Entrepreneur CEO Asif Adil is leaving John Distilleries Ltd to pursue a new independent venture focused on trading of alcoholic beverage brands. The former McKinsey honcho, who is credited with giving Diageo Plc a big marketing push in India, has resigned from the post of Vice Chairman and MD at John Distilleries, also forfeiting option to have up to 5% stake in the Bangalore-headquartered spirits company.
Sources tracking the development said, Adil is now setting up a firm that will chase opportunities for Indian alcoholic beverage brands in the overseas emerging markets, particularly in Africa.
Adil had joined JDL, founded by US-based NRI Paul John nearly 15 years back, to help the company premiumize its brand portfolio. With Original Choice Whisky as its flagship brand, JDL sold about 10 million cases (of 9 litre each) to make it one of the fastest growing liquor companies in the country. Original Choice mainly operates in the economy segments and is particularly strong in the southern markets.
Adil’s mandate also included bringing in private equity funding as well as prepare a roadmap for an initial public offering (IPO) in the next three years. The company, with annualized turnover of around Rs 450 crore, had appointed JM Financial for raising around Rs 150 crore to pay off debts and for launching new brands. Notwithstanding Adil’s exit, the fundraising will carry on and talks with the funds had made substantial progress.
The quantum of fundraising may be halved as the firm has put on hold plans for setting up a primary distillery, sources added.
When contacted, a senior official at JDL said Adil was on “leave of absence.” Adil promised to return the call but had not responded at the time of posting this report.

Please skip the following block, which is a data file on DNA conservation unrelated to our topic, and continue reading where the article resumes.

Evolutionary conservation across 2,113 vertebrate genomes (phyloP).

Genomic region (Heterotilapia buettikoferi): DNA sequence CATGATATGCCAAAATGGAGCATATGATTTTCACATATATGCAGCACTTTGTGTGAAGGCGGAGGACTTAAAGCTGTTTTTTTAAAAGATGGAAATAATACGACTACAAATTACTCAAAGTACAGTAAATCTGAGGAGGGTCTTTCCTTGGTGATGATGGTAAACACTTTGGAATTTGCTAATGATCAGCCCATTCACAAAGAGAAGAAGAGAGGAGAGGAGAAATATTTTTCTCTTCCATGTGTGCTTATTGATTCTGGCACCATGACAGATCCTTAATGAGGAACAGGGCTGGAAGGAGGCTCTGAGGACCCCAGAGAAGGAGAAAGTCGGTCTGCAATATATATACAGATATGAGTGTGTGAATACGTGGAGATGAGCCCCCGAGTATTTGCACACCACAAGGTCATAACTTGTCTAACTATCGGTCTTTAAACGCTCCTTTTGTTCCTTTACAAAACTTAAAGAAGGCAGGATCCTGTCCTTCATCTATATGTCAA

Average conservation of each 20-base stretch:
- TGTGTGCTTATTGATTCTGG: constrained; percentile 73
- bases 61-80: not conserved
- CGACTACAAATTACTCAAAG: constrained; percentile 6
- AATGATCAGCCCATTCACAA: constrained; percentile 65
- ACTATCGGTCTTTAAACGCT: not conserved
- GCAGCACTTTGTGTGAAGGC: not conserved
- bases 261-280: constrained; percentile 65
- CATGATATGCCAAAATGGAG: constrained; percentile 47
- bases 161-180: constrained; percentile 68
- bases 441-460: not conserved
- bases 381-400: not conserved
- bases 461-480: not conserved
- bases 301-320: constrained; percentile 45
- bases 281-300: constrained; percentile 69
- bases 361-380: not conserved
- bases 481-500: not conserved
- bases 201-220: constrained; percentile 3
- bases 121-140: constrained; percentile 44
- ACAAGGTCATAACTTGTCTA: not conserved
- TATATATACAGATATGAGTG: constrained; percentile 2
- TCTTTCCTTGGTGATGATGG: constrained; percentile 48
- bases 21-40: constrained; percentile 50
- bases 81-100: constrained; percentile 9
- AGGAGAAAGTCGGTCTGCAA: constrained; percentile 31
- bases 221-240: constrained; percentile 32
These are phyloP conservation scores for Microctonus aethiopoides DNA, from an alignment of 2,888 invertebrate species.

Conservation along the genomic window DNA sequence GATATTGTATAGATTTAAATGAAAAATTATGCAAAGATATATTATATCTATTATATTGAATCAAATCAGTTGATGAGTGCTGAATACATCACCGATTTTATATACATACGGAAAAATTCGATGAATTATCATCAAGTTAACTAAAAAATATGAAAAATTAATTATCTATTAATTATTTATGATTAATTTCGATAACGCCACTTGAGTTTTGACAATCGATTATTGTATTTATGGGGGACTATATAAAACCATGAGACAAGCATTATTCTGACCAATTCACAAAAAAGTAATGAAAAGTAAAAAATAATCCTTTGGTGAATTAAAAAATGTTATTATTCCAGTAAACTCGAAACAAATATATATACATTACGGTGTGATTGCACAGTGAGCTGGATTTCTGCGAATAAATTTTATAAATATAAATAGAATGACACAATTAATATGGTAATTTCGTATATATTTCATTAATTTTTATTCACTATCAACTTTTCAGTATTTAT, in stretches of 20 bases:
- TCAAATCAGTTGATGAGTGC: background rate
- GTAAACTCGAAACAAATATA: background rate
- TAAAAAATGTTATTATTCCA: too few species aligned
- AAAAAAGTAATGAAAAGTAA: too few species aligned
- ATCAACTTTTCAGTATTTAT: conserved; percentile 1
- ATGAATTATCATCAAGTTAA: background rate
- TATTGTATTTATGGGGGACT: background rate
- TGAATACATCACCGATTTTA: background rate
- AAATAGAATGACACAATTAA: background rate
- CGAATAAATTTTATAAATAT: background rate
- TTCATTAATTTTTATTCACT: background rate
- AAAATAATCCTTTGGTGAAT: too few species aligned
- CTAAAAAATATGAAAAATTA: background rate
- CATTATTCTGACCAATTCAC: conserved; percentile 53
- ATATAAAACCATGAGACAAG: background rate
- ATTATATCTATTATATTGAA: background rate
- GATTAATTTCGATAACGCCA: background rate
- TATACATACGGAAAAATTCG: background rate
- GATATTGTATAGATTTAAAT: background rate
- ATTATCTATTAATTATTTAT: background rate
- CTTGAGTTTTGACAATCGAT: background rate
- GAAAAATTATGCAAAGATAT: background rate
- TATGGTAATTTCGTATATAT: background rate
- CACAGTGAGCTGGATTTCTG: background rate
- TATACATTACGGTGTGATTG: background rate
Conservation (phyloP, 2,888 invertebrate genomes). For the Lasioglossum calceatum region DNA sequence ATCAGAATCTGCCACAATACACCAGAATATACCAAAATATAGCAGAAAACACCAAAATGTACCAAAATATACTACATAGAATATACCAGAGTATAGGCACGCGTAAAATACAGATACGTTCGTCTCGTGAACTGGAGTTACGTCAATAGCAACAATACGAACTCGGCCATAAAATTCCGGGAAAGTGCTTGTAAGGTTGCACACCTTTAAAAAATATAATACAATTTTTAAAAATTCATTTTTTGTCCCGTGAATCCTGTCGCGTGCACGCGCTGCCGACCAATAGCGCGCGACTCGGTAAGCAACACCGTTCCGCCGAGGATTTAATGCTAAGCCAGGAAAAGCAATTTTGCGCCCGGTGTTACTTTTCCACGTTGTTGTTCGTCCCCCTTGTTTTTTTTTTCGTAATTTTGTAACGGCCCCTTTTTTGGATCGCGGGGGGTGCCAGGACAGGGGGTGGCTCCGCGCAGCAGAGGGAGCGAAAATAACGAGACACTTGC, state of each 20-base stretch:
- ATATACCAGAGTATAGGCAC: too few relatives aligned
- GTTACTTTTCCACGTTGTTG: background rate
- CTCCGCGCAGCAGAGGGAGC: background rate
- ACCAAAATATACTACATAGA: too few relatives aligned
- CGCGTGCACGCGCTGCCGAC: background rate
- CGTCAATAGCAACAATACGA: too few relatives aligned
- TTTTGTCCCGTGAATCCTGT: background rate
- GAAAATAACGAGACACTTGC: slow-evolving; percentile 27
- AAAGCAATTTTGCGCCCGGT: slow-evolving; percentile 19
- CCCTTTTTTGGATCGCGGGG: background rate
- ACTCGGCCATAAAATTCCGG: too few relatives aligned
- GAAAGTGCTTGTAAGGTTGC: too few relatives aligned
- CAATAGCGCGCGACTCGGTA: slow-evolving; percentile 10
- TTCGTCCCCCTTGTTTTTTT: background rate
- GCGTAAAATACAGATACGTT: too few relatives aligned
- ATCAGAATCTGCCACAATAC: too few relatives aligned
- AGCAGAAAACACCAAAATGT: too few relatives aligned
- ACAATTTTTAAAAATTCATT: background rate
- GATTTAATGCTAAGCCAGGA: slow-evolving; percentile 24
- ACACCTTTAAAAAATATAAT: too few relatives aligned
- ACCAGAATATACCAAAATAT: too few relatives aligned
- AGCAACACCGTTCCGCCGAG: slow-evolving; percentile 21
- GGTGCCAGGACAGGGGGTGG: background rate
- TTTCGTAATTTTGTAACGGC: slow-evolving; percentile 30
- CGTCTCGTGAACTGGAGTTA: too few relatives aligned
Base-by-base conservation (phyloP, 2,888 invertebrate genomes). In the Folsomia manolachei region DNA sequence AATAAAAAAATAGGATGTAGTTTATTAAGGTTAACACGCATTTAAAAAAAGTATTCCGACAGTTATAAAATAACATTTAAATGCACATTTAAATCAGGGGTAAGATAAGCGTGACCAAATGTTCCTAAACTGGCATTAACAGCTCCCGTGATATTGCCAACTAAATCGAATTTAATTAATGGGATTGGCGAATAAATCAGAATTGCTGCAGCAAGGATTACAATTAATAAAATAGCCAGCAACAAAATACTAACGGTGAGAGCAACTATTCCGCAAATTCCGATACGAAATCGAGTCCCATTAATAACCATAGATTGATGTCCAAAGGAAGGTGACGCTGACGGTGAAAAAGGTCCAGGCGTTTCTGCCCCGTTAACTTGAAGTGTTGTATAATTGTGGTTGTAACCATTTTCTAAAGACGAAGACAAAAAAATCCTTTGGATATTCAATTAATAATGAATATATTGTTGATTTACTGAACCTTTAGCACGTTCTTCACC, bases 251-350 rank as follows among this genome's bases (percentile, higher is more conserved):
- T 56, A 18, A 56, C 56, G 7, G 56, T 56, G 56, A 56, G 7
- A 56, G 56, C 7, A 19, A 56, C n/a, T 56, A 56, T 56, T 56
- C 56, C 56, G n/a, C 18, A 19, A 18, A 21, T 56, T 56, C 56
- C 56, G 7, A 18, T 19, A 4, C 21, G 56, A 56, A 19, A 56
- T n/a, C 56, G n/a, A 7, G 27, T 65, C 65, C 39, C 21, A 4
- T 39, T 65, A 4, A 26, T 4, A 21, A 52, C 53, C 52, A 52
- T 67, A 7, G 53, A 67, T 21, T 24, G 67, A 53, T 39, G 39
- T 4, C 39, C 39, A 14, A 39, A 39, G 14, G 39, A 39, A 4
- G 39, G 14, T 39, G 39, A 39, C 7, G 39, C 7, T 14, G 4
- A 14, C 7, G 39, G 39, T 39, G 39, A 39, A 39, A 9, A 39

Under Adil, JDL was expected to launch a new brand Salute Vodka, a regular-priced introduction backed by high-voltage marketing campaign. The company has launched Mont Castle Brandy in the south, which has had a steady opening on home turf Karnataka. The immediate focus of the company will be to improve profitability, as low margins have dragged down valuations.
JDL, for the time being, will work on improving margin in its core southern markets rather than expanding its footpriont nationally. One source said JDL was prepared to tap HNI investors for smaller fundraising if private equity placemednt did not happen for the moment. “The company can re-look at PE a little later after improving its operating margins in the current fiscal,” this source, who did not wish to be named, added.
Meanwhile, Adil, who has figured in earlier start-ups like Kaya Skin Clinic, is possibly chasing a story that holds tremendous potential for the Indian alcobev industry. The African markets has been on the radar of the global spirits industry for a while, but the Indian firms and brands, which has operated in the complex regulatory and trading evironment back home, could make serious breakthroughs in a difficult continent.
Several Indian firms, including Radico Khaitan, have forayed into select markets in Africa in the past. But these were not backed by focused strategies as the Indian companies still have a large domestic market opportunity to battle for. India’s spirits consumption continues to grow in robust double digits with volume sales crossing 200 million cases in FY10. In context, the emergence of independent trading and distribution firms catering to the export potential of the Indian brands could play a niche but viable role.
(Picture courtsey: Indiatodayimages.com)